An exposition of Ecclesiastes 1:1-11. This message by Pastor Rod Harris was delivered at Trinity Baptist Church on Sunday morning, July 11, 2010.

Power is an illusion.  Fame is fleeting.  Life is but a vapor.  We spend our days fighting and clawing our away to the top.  We struggle and strain in the hopes that we will achieve some success, that we will be remembered for some great thing.  All the while knowing that the vast majority of us will live and die in obscurity.  Few will take note that we traveled this way.  Oh, and those who do achieve notoriety – they too will one day be forgotten.  Doris Kearns Goodwin, the presidential biographer, gives these haunting words about the end of Lyndon Baynes Johnson:

A month before he died, he spoke to me with immense sadness in his voice.  He said he was watching the American people absorbed in a new president, forgetting him, forgetting even the great civil rights laws that he had passed.  He was beginning to think his quest for immortality had been in vain, that perhaps he would have been better off focusing his time and attention on his wife and his children, so then he could have had a different sort of immortality through his children and their children in turn.  He could have depended on them in a way he couldn’t depend on the American people.  But it was too late.  Four weeks later he was dead.  Despite all his money and power he was completely alone when he died, his ultimate terror realized.  (from a commencement address quoted in Holman Old Testament Commentary: Ecclesiastes, Song of Songs page 20.)

At one point the most powerful man in the world.  A few years later he died…alone.  Just one of many of the once great who are now footnotes in history.  Is it any wonder the “preacher” cried, ?“Vanity of vanities!  All is vanity?”  We live in a skeptical age, among jaded people.  Life has been robbed of any meaning.  The endless pursuit of materialism has proven fruitless.  The power of pleasure to satisfy has proved to be an illusion.  We are left to wonder, “Is life worth living?”  By the way we are not the first to wonder about that.  10 centuries before Christ a perceptive preacher asked, “What does man gain by all the toil at which he toils under the sun?”  In other words, “What profit is there in living?”  Our text this morning is found in chapter one of the book of Ecclesiastes.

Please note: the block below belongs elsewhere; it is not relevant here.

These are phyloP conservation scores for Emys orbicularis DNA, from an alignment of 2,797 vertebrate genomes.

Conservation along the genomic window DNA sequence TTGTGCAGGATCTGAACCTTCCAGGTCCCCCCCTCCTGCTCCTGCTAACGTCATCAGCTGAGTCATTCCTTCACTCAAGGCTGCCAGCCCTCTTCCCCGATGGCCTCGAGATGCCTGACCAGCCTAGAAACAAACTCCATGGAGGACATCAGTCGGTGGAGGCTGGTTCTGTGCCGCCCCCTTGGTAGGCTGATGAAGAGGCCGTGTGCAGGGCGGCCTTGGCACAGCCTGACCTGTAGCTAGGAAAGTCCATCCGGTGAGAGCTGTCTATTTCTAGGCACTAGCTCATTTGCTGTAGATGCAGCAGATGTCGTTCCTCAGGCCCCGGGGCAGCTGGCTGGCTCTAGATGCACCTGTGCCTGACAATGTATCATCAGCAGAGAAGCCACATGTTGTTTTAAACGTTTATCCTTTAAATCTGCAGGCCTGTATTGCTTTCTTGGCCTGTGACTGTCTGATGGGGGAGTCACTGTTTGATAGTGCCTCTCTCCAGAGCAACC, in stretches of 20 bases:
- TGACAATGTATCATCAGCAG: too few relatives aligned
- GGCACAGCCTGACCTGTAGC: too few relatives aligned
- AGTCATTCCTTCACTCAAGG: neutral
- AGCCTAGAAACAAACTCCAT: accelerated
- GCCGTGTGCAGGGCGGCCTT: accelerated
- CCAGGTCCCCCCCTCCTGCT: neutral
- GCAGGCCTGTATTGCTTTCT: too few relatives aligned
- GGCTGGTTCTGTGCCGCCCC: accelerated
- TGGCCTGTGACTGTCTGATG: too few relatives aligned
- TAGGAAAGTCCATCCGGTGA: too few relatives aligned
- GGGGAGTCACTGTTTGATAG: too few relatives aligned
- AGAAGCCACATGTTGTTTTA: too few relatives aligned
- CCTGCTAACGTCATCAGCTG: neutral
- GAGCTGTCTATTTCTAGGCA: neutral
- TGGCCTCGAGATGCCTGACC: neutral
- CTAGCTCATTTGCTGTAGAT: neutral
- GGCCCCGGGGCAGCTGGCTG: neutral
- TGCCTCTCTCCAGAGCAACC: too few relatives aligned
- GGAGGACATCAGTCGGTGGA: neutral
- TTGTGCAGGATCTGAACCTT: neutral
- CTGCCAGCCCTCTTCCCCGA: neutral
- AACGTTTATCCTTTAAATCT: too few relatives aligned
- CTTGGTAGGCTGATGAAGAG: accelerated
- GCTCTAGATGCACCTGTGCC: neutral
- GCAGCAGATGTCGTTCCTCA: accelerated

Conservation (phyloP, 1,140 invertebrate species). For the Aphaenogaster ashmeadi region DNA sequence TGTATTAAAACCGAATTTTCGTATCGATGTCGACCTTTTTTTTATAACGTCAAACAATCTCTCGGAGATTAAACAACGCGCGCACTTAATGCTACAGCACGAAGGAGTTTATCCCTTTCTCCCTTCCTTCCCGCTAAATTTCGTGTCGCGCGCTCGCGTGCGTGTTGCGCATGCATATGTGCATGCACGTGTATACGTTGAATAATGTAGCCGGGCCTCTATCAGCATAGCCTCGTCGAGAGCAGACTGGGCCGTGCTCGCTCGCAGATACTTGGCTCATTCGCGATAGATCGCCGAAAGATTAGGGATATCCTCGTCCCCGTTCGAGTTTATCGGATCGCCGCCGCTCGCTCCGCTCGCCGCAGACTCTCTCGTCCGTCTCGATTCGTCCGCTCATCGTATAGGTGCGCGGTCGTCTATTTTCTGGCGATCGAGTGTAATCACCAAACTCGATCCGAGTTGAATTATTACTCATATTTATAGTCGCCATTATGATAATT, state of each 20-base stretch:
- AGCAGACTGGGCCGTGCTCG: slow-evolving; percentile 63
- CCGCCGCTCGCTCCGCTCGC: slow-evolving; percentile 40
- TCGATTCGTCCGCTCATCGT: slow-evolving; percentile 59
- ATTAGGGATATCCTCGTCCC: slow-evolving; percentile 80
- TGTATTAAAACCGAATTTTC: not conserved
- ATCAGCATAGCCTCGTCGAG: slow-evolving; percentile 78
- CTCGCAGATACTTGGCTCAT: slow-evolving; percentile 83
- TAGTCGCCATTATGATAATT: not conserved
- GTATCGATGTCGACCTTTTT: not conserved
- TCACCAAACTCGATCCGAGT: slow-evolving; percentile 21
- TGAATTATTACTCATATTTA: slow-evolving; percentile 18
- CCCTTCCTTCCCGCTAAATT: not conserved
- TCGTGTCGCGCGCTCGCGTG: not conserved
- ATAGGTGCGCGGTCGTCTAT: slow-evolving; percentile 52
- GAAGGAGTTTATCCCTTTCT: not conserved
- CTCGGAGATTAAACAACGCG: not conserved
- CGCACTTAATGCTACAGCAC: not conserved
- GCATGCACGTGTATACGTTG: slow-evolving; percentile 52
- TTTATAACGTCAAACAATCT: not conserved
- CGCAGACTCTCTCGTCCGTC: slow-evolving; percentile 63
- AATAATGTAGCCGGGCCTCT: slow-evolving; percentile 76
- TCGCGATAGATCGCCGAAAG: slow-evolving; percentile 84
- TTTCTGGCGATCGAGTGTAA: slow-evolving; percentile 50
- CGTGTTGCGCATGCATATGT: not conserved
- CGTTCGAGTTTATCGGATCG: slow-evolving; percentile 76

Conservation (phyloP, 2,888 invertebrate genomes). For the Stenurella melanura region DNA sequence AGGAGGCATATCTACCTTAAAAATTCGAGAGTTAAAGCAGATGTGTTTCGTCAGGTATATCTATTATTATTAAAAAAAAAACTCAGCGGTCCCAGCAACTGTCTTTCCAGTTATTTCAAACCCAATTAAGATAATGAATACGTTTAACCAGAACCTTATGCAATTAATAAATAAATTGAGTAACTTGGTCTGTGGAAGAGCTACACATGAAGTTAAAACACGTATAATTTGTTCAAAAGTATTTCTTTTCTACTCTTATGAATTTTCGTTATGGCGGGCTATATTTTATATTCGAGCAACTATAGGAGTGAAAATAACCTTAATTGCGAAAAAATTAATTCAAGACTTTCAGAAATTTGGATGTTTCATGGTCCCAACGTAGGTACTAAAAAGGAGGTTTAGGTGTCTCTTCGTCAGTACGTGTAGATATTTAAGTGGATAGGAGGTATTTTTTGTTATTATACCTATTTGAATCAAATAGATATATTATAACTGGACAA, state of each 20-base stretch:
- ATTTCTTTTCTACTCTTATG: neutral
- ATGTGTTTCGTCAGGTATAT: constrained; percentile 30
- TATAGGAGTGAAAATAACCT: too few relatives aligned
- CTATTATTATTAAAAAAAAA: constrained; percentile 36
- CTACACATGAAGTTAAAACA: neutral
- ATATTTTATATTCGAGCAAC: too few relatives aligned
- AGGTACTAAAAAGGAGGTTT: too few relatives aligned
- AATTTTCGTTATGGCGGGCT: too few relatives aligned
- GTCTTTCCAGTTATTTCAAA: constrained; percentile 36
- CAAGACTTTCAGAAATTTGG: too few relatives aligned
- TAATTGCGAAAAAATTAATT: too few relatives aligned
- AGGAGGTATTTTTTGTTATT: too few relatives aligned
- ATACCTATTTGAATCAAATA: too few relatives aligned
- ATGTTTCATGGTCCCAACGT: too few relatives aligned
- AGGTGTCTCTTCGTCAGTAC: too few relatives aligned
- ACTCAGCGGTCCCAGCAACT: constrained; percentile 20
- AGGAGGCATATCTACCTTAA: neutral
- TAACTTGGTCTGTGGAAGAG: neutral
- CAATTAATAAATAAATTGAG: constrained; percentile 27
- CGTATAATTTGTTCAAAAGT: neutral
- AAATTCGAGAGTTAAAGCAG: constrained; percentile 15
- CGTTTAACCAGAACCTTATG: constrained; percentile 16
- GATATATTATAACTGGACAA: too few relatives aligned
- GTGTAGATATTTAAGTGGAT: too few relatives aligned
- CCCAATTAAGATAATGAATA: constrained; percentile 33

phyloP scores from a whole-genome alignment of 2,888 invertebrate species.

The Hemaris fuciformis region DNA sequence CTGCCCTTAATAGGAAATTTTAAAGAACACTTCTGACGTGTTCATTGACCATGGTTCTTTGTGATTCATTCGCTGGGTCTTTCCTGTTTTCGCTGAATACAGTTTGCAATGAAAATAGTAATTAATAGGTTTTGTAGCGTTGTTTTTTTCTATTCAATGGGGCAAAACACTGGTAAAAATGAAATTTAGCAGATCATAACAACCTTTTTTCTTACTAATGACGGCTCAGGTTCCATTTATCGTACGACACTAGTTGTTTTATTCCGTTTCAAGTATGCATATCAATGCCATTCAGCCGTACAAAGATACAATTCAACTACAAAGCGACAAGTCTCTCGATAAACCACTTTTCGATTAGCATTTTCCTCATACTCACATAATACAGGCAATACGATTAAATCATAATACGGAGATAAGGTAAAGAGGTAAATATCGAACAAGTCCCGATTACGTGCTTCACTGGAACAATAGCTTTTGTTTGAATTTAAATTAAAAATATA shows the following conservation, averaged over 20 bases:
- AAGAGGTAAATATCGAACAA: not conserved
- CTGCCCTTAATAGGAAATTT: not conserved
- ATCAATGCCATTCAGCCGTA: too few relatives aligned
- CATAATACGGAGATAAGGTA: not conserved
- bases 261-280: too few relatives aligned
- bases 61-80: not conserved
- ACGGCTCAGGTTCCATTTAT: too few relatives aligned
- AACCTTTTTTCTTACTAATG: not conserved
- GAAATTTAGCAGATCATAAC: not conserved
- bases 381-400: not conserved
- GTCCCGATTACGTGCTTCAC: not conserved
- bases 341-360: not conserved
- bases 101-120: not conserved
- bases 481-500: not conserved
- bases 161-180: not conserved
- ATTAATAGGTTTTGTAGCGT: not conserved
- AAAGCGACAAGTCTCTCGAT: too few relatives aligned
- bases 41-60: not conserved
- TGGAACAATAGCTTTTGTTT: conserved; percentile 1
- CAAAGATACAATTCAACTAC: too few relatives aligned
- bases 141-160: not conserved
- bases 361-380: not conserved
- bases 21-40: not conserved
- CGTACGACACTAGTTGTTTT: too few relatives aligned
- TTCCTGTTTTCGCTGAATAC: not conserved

Text: Ecclesiastes 1:1-11
Admit it – this is an odd and confusing book!
It is part of the “wisdom literature” of the Old Testament.
Though the author is not named it has been assumed that Solomon authored this book.
That would make Solomon the author of three O.T books:
Song of Solomon or Song of Songs – written as a young man – about marital bliss.
Proverbs – written during midlife – extolling the virtue of wisdom rooted in the “fear of God.”
Ecclesiastes – written at the end of his life demonstrating the folly of life apart from God.

The book has been a source of conflict through the years.  There have been various approaches taken in trying to make sense of it.  Is this the rantings of an “eternal pessimist?”  Do we have here the reasoned arguments of a religious and philosophical skeptic?  It seems, at times, the author blatantly contradicts other Scripture or at least makes some very unorthodox statements.  When reading the book you get the idea the writer has “issues.”

But actually the dark, foreboding and brooding conclusions we find throughout the book are not the author’s final conclusions.  For his ultimate assessment we have to wait until the end of the book.  The preacher is “talking” through the issues.  He is speaking “out loud” as he works his way through these deep, theological and philosophical questions.

We begin in chapter 1.
The first 11 verses serve to remind us that…

Thesis: Life apart from Christ is a vain and empty pursuit.

There are three things I want to point out in our text.

  1. Life apart from Christ is filled with never-ending drudgery that leads nowhere.  (1:1-8)
  2. Life apart from Christ is a meaningless, monotonous existence.  (1:9-10)
  3. Life apart from Christ is an empty memory.  (1:11)

“Pastor, thanks for the uplifting sermon today!”  That’s my point.  You cannot appreciate the wonder of God’s grace until you taste the despair of life without Him.  Friend, life apart from Christ is a vain and empty pursuit.  In contrast Jesus said, “I have come that you might have life and that life in abundance.”

This entry was posted in Ecclesiastes, Sermon Podcast, Sermon Series. Bookmark the permalink.